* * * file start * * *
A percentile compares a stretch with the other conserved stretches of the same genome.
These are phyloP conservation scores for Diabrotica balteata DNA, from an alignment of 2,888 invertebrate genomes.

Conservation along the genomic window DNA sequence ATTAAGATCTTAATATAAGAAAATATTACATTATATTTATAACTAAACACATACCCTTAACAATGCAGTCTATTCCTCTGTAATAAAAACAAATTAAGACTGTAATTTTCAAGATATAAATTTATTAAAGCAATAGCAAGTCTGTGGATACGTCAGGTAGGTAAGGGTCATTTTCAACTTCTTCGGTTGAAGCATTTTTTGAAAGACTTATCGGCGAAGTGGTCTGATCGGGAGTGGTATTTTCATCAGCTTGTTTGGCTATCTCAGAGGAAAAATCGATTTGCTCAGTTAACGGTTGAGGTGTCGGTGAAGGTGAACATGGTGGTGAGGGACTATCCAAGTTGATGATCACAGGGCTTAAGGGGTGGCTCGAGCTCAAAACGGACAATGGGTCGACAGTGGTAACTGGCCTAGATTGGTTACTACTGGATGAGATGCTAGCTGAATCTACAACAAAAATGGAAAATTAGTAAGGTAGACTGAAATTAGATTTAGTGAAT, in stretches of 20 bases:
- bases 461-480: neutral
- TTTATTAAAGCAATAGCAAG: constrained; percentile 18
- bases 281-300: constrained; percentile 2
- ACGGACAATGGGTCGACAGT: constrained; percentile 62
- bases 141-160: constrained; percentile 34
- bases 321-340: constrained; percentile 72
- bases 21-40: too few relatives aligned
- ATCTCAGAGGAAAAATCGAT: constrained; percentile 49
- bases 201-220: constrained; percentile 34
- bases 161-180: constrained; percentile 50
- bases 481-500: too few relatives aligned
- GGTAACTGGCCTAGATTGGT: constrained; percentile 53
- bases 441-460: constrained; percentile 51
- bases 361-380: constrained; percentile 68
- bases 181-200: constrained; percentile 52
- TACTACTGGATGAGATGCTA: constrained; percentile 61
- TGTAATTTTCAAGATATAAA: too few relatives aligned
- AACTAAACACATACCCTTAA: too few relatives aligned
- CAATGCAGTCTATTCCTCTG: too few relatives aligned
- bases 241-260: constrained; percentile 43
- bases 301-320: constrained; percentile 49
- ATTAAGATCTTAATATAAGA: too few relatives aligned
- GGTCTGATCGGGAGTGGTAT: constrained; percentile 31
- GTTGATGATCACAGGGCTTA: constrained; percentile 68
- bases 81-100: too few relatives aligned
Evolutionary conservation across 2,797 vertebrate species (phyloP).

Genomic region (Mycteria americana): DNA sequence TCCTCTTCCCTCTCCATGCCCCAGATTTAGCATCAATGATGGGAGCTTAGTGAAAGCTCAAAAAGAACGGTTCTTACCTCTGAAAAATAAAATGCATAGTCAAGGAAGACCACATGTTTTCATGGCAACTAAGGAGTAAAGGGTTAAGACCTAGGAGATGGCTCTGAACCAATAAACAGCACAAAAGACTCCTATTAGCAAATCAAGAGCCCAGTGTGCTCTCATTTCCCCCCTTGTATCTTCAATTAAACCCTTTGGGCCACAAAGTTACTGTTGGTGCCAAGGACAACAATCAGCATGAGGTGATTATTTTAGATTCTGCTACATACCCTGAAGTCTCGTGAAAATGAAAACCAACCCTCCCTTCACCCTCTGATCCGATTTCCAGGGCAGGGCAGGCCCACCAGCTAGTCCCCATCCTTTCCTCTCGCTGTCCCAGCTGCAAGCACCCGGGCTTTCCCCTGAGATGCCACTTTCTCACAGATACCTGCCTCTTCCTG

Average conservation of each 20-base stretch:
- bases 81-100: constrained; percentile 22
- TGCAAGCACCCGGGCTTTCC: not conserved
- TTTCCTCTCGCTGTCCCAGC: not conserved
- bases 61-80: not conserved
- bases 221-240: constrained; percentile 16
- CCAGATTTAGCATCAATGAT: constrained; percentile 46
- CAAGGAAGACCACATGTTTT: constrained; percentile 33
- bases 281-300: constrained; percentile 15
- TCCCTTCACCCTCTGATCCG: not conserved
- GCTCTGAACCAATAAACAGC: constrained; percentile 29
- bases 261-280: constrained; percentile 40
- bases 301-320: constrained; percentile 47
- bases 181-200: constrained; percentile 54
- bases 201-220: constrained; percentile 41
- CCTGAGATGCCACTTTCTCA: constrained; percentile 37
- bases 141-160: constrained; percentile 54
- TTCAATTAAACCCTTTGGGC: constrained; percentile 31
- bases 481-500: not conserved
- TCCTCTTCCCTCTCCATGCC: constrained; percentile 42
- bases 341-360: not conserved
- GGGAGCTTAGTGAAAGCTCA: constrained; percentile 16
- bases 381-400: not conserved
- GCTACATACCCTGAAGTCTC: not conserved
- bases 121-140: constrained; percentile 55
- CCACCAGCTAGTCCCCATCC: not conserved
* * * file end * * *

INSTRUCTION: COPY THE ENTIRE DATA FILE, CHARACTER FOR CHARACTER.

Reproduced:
A percentile compares a stretch with the other conserved stretches of the same genome.
These are phyloP conservation scores for Diabrotica balteata DNA, from an alignment of 2,888 invertebrate genomes.

Conservation along the genomic window DNA sequence ATTAAGATCTTAATATAAGAAAATATTACATTATATTTATAACTAAACACATACCCTTAACAATGCAGTCTATTCCTCTGTAATAAAAACAAATTAAGACTGTAATTTTCAAGATATAAATTTATTAAAGCAATAGCAAGTCTGTGGATACGTCAGGTAGGTAAGGGTCATTTTCAACTTCTTCGGTTGAAGCATTTTTTGAAAGACTTATCGGCGAAGTGGTCTGATCGGGAGTGGTATTTTCATCAGCTTGTTTGGCTATCTCAGAGGAAAAATCGATTTGCTCAGTTAACGGTTGAGGTGTCGGTGAAGGTGAACATGGTGGTGAGGGACTATCCAAGTTGATGATCACAGGGCTTAAGGGGTGGCTCGAGCTCAAAACGGACAATGGGTCGACAGTGGTAACTGGCCTAGATTGGTTACTACTGGATGAGATGCTAGCTGAATCTACAACAAAAATGGAAAATTAGTAAGGTAGACTGAAATTAGATTTAGTGAAT, in stretches of 20 bases:
- bases 461-480: neutral
- TTTATTAAAGCAATAGCAAG: constrained; percentile 18
- bases 281-300: constrained; percentile 2
- ACGGACAATGGGTCGACAGT: constrained; percentile 62
- bases 141-160: constrained; percentile 34
- bases 321-340: constrained; percentile 72
- bases 21-40: too few relatives aligned
- ATCTCAGAGGAAAAATCGAT: constrained; percentile 49
- bases 201-220: constrained; percentile 34
- bases 161-180: constrained; percentile 50
- bases 481-500: too few relatives aligned
- GGTAACTGGCCTAGATTGGT: constrained; percentile 53
- bases 441-460: constrained; percentile 51
- bases 361-380: constrained; percentile 68
- bases 181-200: constrained; percentile 52
- TACTACTGGATGAGATGCTA: constrained; percentile 61
- TGTAATTTTCAAGATATAAA: too few relatives aligned
- AACTAAACACATACCCTTAA: too few relatives aligned
- CAATGCAGTCTATTCCTCTG: too few relatives aligned
- bases 241-260: constrained; percentile 43
- bases 301-320: constrained; percentile 49
- ATTAAGATCTTAATATAAGA: too few relatives aligned
- GGTCTGATCGGGAGTGGTAT: constrained; percentile 31
- GTTGATGATCACAGGGCTTA: constrained; percentile 68
- bases 81-100: too few relatives aligned
Evolutionary conservation across 2,797 vertebrate species (phyloP).

Genomic region (Mycteria americana): DNA sequence TCCTCTTCCCTCTCCATGCCCCAGATTTAGCATCAATGATGGGAGCTTAGTGAAAGCTCAAAAAGAACGGTTCTTACCTCTGAAAAATAAAATGCATAGTCAAGGAAGACCACATGTTTTCATGGCAACTAAGGAGTAAAGGGTTAAGACCTAGGAGATGGCTCTGAACCAATAAACAGCACAAAAGACTCCTATTAGCAAATCAAGAGCCCAGTGTGCTCTCATTTCCCCCCTTGTATCTTCAATTAAACCCTTTGGGCCACAAAGTTACTGTTGGTGCCAAGGACAACAATCAGCATGAGGTGATTATTTTAGATTCTGCTACATACCCTGAAGTCTCGTGAAAATGAAAACCAACCCTCCCTTCACCCTCTGATCCGATTTCCAGGGCAGGGCAGGCCCACCAGCTAGTCCCCATCCTTTCCTCTCGCTGTCCCAGCTGCAAGCACCCGGGCTTTCCCCTGAGATGCCACTTTCTCACAGATACCTGCCTCTTCCTG

Average conservation of each 20-base stretch:
- bases 81-100: constrained; percentile 22
- TGCAAGCACCCGGGCTTTCC: not conserved
- TTTCCTCTCGCTGTCCCAGC: not conserved
- bases 61-80: not conserved
- bases 221-240: constrained; percentile 16
- CCAGATTTAGCATCAATGAT: constrained; percentile 46
- CAAGGAAGACCACATGTTTT: constrained; percentile 33
- bases 281-300: constrained; percentile 15
- TCCCTTCACCCTCTGATCCG: not conserved
- GCTCTGAACCAATAAACAGC: constrained; percentile 29
- bases 261-280: constrained; percentile 40
- bases 301-320: constrained; percentile 47
- bases 181-200: constrained; percentile 54
- bases 201-220: constrained; percentile 41
- CCTGAGATGCCACTTTCTCA: constrained; percentile 37
- bases 141-160: constrained; percentile 54
- TTCAATTAAACCCTTTGGGC: constrained; percentile 31
- bases 481-500: not conserved
- TCCTCTTCCCTCTCCATGCC: constrained; percentile 42
- bases 341-360: not conserved
- GGGAGCTTAGTGAAAGCTCA: constrained; percentile 16
- bases 381-400: not conserved
- GCTACATACCCTGAAGTCTC: not conserved
- bases 121-140: constrained; percentile 55
- CCACCAGCTAGTCCCCATCC: not conserved